Vitamin E

What is Vitamin E?

Vitamin E is a group of 8 nutrients - 4 tocopherols and 4 tocotrienols. These nutrients are fat soluble and have antioxidant properties. Alpha-tocopherol is the Vitamin E that the human body uses and it has the most antioxidant properties. Most people in the United States do not reach their Recommended Dietary Allowance (RDA). This is because of the “fat-free” craze. Fat is necessary for the human body. Don’t be afraid to eat “fatty” foods, if they are healthy!

Where can I find Vitamin E in my diet?

Nuts, seeds, green leafy vegetables, and seed and vegetable oils are the best sources of alpha-tocopherol. The best source of Vitamin E is sunflower seeds which can provide 80% of your daily Vitamin E requirement. Oil-rich plants such as olives and avocados are also Vitamin E rich.

How does Vitamin E work?

Vitamin E prevents the production of free radicals from fat, when fat is broken down. It also protects the cell membrane, which is made up a fat layer. Vitamin E protects LDL cholesterol from oxidation. Oxidated LDL cholesterol accumulated in blood vessel walls which leads to the hardening of arteries. Therefore, Vitamin E has been linked to prevention/delay of coronary heart disease due to it’s ability to thin blood and keep blood vessels healthy. Vitamin E also helps in improving skin conditions and appearance of scars.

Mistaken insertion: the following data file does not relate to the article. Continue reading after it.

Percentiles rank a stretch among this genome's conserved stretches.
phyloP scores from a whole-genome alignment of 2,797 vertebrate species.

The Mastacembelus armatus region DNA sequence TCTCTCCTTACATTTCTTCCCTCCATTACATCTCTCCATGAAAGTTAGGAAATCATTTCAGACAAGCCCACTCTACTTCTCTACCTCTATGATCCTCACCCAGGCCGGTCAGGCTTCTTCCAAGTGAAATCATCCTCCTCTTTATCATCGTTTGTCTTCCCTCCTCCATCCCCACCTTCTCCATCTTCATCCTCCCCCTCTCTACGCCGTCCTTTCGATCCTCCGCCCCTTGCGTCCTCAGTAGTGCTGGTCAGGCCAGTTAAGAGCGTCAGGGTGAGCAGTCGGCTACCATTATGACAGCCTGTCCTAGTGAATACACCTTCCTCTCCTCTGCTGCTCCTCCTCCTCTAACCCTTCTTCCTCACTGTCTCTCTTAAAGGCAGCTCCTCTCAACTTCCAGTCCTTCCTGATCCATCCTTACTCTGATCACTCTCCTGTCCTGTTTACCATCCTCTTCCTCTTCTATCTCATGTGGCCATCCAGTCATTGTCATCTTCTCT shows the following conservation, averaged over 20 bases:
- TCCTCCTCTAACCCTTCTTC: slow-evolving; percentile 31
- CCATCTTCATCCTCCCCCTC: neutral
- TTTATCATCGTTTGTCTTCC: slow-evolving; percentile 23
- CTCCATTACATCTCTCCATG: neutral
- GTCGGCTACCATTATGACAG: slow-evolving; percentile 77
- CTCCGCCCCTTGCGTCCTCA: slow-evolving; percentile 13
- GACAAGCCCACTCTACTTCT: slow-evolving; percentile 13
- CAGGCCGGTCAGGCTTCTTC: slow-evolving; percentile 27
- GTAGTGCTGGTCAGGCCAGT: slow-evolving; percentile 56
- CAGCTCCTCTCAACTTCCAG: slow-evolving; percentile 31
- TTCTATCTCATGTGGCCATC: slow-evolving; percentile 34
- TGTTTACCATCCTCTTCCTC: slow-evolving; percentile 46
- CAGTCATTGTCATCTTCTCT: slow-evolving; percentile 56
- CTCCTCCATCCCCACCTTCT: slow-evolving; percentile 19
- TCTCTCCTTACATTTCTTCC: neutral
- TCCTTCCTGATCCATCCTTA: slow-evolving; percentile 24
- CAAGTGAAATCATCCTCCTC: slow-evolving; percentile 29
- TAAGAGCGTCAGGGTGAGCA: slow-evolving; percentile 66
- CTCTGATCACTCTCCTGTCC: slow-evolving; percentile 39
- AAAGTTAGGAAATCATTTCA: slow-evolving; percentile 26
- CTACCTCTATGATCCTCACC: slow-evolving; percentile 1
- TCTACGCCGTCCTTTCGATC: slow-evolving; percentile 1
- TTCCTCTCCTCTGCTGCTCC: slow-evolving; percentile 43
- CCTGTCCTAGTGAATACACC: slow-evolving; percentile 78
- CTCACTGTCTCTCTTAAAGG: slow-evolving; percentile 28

Does cooking and storage effect Vitamin E?

Yes. Vitamin E degrades over time in foods. Wheat flour loses 1/3 of its Vitamin E in one year of storage. Oils kept in air tight containers lose 20-30% of their Vitamin E over 6 months. If you leave oils out, all of the Vitamin E will be gone in 4 months. High cooking heats also damage the Vitamin. For example, heating olive oil destroys the Vitamin E - half is lost in 3 hours. Olive oil is a good oil to consume due to its nutritious value, but it is NOT a cooking oil. By heating and damaging the nutrients in the oil, you are consuming more toxins into the body.